How bad would an earthquake be at my house?
We’ve received a lot of questions related to the earthquakes in Bluffdale in February and March. If you have a question, you can text it to 43362. If you’d like earthquake preparedness information delivered to your cell phone, text UtahQuake to 43362
How bad will an earthquake be? It’s a long answer with a number of factors. Here we go!
1. BUILDING CONSTRUCTION/AGE — Wood-framed homes generally fare better than masonry, especially if masonry isn’t reinforced. Most modern buildings, built after 1975, should be survivable, which means that they will stand up long enough for people to survive and evacuate.
Buildings that survive major shaking may not be usable afterward, though. Aftershocks can bring down buildings that survive an initial shock. The Utah Seismic Safety Commission has a guide for retrofitting unreinforced masonry homes at http://ussc.utah.gov .
2. EARTHQUAKE DEPTH — Earthquakes can occur near the surface of the earth or quite deep. A strong earthquake that happens deep in the earth may not have the same impact as a weaker earthquake that happens near the surface. Deep earthquakes are felt over wider areas.
3. DISTANCE — The farther away you are from the epicenter, you are more likely to be better off during an earthquake. This is a rule of thumb. Energy dissipates throughout the earth, and less energy/shaking will reach you if you are far away.
In our worst-case scenario quake centered in Salt Lake City, which has only been modeled, strong shaking will be felt as far north as Ogden and as far south as Provo.
4. GEOLOGY — The type of ground you are built on also has an impact. If your building is on bedrock, it will do better generally than a building in a liquefaction zone, such as much of the Salt Lake Valley. Liquefaction can do some crazy things, like causing buildings to tilt.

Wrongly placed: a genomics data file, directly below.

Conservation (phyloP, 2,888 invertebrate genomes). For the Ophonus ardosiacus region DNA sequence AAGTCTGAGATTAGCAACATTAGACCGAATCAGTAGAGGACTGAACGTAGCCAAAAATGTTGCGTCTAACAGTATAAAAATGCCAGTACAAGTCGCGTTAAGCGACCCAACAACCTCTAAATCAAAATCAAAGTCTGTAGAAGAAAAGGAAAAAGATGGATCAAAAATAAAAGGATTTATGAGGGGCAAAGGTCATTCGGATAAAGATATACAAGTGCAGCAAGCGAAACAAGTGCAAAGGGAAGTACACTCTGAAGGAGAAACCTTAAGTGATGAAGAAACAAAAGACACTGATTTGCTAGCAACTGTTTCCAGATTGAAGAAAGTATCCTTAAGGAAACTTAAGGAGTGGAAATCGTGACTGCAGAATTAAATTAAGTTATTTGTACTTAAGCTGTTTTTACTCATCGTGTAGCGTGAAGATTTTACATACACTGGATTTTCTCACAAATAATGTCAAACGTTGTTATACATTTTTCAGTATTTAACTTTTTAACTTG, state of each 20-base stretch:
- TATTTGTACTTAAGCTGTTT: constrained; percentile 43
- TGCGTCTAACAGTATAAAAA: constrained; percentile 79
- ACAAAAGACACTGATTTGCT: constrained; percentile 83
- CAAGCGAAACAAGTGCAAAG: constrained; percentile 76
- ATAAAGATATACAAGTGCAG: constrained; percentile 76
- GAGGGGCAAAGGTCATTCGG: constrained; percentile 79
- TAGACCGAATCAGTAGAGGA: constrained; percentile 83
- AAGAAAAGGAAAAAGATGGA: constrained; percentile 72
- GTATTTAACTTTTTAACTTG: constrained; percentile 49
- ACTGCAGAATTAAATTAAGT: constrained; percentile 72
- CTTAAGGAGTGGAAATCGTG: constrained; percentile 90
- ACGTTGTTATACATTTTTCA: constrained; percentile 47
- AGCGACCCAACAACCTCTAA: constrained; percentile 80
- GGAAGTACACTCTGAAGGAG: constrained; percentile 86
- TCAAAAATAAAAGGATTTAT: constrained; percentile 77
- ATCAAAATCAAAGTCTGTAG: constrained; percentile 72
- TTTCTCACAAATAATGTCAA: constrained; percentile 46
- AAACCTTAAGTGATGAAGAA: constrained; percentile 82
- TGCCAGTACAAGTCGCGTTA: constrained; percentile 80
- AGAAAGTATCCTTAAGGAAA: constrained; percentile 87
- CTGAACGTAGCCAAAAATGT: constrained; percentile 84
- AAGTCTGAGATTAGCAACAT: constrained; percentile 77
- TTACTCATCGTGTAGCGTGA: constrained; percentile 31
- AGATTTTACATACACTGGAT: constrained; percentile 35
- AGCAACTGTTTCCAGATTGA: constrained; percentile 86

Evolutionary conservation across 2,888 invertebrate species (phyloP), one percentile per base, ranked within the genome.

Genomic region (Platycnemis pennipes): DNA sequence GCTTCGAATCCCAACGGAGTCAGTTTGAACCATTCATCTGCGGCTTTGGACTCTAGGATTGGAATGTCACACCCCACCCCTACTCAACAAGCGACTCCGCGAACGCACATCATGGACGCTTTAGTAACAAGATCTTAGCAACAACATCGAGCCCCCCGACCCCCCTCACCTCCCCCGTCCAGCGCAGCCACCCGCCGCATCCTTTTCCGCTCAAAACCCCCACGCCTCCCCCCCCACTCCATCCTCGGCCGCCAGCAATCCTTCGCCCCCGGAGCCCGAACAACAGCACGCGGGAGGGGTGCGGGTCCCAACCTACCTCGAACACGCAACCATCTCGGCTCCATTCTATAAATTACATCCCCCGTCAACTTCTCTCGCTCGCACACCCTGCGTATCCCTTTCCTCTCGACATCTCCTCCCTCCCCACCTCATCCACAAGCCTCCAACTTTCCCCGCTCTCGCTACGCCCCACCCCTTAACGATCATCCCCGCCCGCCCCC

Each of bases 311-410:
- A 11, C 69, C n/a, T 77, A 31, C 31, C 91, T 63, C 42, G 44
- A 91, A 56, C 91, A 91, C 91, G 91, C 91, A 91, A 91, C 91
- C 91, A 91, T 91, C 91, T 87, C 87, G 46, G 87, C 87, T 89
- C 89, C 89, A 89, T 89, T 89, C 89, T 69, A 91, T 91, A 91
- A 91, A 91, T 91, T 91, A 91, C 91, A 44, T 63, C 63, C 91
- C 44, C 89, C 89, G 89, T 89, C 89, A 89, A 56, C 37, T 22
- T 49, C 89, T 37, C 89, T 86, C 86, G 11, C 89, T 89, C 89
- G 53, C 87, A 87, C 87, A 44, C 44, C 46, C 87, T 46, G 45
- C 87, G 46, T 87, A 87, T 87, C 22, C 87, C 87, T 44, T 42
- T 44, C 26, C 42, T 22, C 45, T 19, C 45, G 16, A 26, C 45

Our friends at Utah Geological Survey tell us “bedrock ‘does better’ because it transfers earthquake energy quickly. The ground shaking will still be intense, but it may not last as long. The Salt Lake Valley, and other valleys along the Wasatch front can cause earthquake energy to bounce around, causing prolonged shaking. Similar to Mexico City.”https://www.nytimes.com/…/mexico-city-earthquake-lake-bed-g…
Much of the Wasatch Front is built in a liquefaction zone. This is because most of our valleys in northern Utah were once part of ancient Lake Bonneville. Ancient lake bed does not always do so well under intense shaking.
You can read all about liquefaction here: https://geology.utah.gov/h…/earthquakes-faults/liquefaction/
5. GROUND ACCELERATION — This refers to how quickly the ground moves underneath your building. Is your building receiving the initial shock? Or is it riding some waves?
A small percent of buildings out of our entire building stock will collapse. Unfortunately, a small percent is still thousands of buildings. If you are in a newer or retrofitted building, far from the epicenter, your risk is lower.
The best safety action you can take during an earthquake is drop, cover and hold on until the shaking stops. People are more likely to be injured or killed by nonstructural things falling on them than by a building collapse. We held the the Great Utah ShakeOut on April 18 to practice what you would do in an earthquake. Didn’t get a chance to participate? It’s not too late. If you plan to hold a drill any time this year, register at ShakeOut.org/utah to be counted with 1,018,000 of us who joined the ShakeOut in 2019. Mark your calendars for April 16, 2020 for the next ShakeOut, as well.
Information compiled by Joe Dougherty, public information officer at our Division of Emergency Management. email@example.com